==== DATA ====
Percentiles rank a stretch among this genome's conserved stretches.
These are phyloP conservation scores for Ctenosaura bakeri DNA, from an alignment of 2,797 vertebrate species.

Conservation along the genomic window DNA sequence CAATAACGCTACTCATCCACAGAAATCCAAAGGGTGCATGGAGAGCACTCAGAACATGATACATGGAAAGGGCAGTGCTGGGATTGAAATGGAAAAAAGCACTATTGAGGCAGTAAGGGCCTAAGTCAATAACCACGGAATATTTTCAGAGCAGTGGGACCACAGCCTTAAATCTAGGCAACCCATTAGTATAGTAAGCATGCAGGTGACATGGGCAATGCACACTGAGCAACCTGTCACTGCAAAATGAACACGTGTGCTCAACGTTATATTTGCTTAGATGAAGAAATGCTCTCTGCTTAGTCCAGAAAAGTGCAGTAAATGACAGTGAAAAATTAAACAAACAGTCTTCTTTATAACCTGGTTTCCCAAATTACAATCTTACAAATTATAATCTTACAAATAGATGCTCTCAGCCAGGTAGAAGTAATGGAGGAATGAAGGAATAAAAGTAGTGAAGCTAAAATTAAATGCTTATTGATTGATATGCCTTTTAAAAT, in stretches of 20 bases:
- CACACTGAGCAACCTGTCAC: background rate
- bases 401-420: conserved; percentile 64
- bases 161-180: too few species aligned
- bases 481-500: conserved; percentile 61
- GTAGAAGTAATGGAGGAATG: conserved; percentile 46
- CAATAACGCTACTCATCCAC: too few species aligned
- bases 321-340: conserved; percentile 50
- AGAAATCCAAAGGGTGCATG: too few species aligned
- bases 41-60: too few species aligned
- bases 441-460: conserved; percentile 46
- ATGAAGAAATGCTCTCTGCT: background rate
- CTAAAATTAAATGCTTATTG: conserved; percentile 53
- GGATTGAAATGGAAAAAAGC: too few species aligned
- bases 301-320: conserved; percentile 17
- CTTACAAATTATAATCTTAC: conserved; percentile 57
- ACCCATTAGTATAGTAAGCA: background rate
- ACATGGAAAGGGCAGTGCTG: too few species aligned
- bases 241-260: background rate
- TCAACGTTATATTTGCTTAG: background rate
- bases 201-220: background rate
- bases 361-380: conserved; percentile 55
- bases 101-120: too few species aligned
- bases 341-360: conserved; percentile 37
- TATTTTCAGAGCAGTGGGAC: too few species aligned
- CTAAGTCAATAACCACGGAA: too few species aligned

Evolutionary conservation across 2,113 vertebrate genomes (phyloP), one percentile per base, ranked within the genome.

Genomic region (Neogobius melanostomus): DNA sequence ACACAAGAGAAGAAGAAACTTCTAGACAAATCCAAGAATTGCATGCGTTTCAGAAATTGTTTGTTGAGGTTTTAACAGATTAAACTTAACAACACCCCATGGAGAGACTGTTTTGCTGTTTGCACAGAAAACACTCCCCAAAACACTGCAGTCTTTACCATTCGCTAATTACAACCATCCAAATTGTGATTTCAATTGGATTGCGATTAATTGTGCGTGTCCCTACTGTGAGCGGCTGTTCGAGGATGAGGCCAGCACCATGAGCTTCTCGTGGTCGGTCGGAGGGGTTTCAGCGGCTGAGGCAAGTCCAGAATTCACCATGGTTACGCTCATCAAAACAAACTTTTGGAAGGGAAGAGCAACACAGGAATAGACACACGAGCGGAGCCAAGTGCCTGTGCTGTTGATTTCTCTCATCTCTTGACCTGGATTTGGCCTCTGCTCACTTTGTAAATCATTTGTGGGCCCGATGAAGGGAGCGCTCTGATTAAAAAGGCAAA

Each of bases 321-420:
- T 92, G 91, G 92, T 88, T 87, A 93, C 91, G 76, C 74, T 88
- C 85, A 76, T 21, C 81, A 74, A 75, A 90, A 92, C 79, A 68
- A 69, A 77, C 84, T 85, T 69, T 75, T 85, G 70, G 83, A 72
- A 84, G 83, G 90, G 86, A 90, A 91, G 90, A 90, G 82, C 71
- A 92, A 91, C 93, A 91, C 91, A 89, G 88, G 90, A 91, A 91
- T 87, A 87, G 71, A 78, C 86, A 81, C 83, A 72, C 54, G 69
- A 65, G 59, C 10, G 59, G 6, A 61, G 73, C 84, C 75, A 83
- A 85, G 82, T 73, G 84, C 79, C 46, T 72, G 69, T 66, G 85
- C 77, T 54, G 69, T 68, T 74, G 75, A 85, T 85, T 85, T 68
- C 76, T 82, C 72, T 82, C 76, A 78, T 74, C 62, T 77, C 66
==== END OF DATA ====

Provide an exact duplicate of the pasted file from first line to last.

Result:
Percentiles rank a stretch among this genome's conserved stretches.
These are phyloP conservation scores for Ctenosaura bakeri DNA, from an alignment of 2,797 vertebrate species.

Conservation along the genomic window DNA sequence CAATAACGCTACTCATCCACAGAAATCCAAAGGGTGCATGGAGAGCACTCAGAACATGATACATGGAAAGGGCAGTGCTGGGATTGAAATGGAAAAAAGCACTATTGAGGCAGTAAGGGCCTAAGTCAATAACCACGGAATATTTTCAGAGCAGTGGGACCACAGCCTTAAATCTAGGCAACCCATTAGTATAGTAAGCATGCAGGTGACATGGGCAATGCACACTGAGCAACCTGTCACTGCAAAATGAACACGTGTGCTCAACGTTATATTTGCTTAGATGAAGAAATGCTCTCTGCTTAGTCCAGAAAAGTGCAGTAAATGACAGTGAAAAATTAAACAAACAGTCTTCTTTATAACCTGGTTTCCCAAATTACAATCTTACAAATTATAATCTTACAAATAGATGCTCTCAGCCAGGTAGAAGTAATGGAGGAATGAAGGAATAAAAGTAGTGAAGCTAAAATTAAATGCTTATTGATTGATATGCCTTTTAAAAT, in stretches of 20 bases:
- CACACTGAGCAACCTGTCAC: background rate
- bases 401-420: conserved; percentile 64
- bases 161-180: too few species aligned
- bases 481-500: conserved; percentile 61
- GTAGAAGTAATGGAGGAATG: conserved; percentile 46
- CAATAACGCTACTCATCCAC: too few species aligned
- bases 321-340: conserved; percentile 50
- AGAAATCCAAAGGGTGCATG: too few species aligned
- bases 41-60: too few species aligned
- bases 441-460: conserved; percentile 46
- ATGAAGAAATGCTCTCTGCT: background rate
- CTAAAATTAAATGCTTATTG: conserved; percentile 53
- GGATTGAAATGGAAAAAAGC: too few species aligned
- bases 301-320: conserved; percentile 17
- CTTACAAATTATAATCTTAC: conserved; percentile 57
- ACCCATTAGTATAGTAAGCA: background rate
- ACATGGAAAGGGCAGTGCTG: too few species aligned
- bases 241-260: background rate
- TCAACGTTATATTTGCTTAG: background rate
- bases 201-220: background rate
- bases 361-380: conserved; percentile 55
- bases 101-120: too few species aligned
- bases 341-360: conserved; percentile 37
- TATTTTCAGAGCAGTGGGAC: too few species aligned
- CTAAGTCAATAACCACGGAA: too few species aligned

Evolutionary conservation across 2,113 vertebrate genomes (phyloP), one percentile per base, ranked within the genome.

Genomic region (Neogobius melanostomus): DNA sequence ACACAAGAGAAGAAGAAACTTCTAGACAAATCCAAGAATTGCATGCGTTTCAGAAATTGTTTGTTGAGGTTTTAACAGATTAAACTTAACAACACCCCATGGAGAGACTGTTTTGCTGTTTGCACAGAAAACACTCCCCAAAACACTGCAGTCTTTACCATTCGCTAATTACAACCATCCAAATTGTGATTTCAATTGGATTGCGATTAATTGTGCGTGTCCCTACTGTGAGCGGCTGTTCGAGGATGAGGCCAGCACCATGAGCTTCTCGTGGTCGGTCGGAGGGGTTTCAGCGGCTGAGGCAAGTCCAGAATTCACCATGGTTACGCTCATCAAAACAAACTTTTGGAAGGGAAGAGCAACACAGGAATAGACACACGAGCGGAGCCAAGTGCCTGTGCTGTTGATTTCTCTCATCTCTTGACCTGGATTTGGCCTCTGCTCACTTTGTAAATCATTTGTGGGCCCGATGAAGGGAGCGCTCTGATTAAAAAGGCAAA

Each of bases 321-420:
- T 92, G 91, G 92, T 88, T 87, A 93, C 91, G 76, C 74, T 88
- C 85, A 76, T 21, C 81, A 74, A 75, A 90, A 92, C 79, A 68
- A 69, A 77, C 84, T 85, T 69, T 75, T 85, G 70, G 83, A 72
- A 84, G 83, G 90, G 86, A 90, A 91, G 90, A 90, G 82, C 71
- A 92, A 91, C 93, A 91, C 91, A 89, G 88, G 90, A 91, A 91
- T 87, A 87, G 71, A 78, C 86, A 81, C 83, A 72, C 54, G 69
- A 65, G 59, C 10, G 59, G 6, A 61, G 73, C 84, C 75, A 83
- A 85, G 82, T 73, G 84, C 79, C 46, T 72, G 69, T 66, G 85
- C 77, T 54, G 69, T 68, T 74, G 75, A 85, T 85, T 85, T 68
- C 76, T 82, C 72, T 82, C 76, A 78, T 74, C 62, T 77, C 66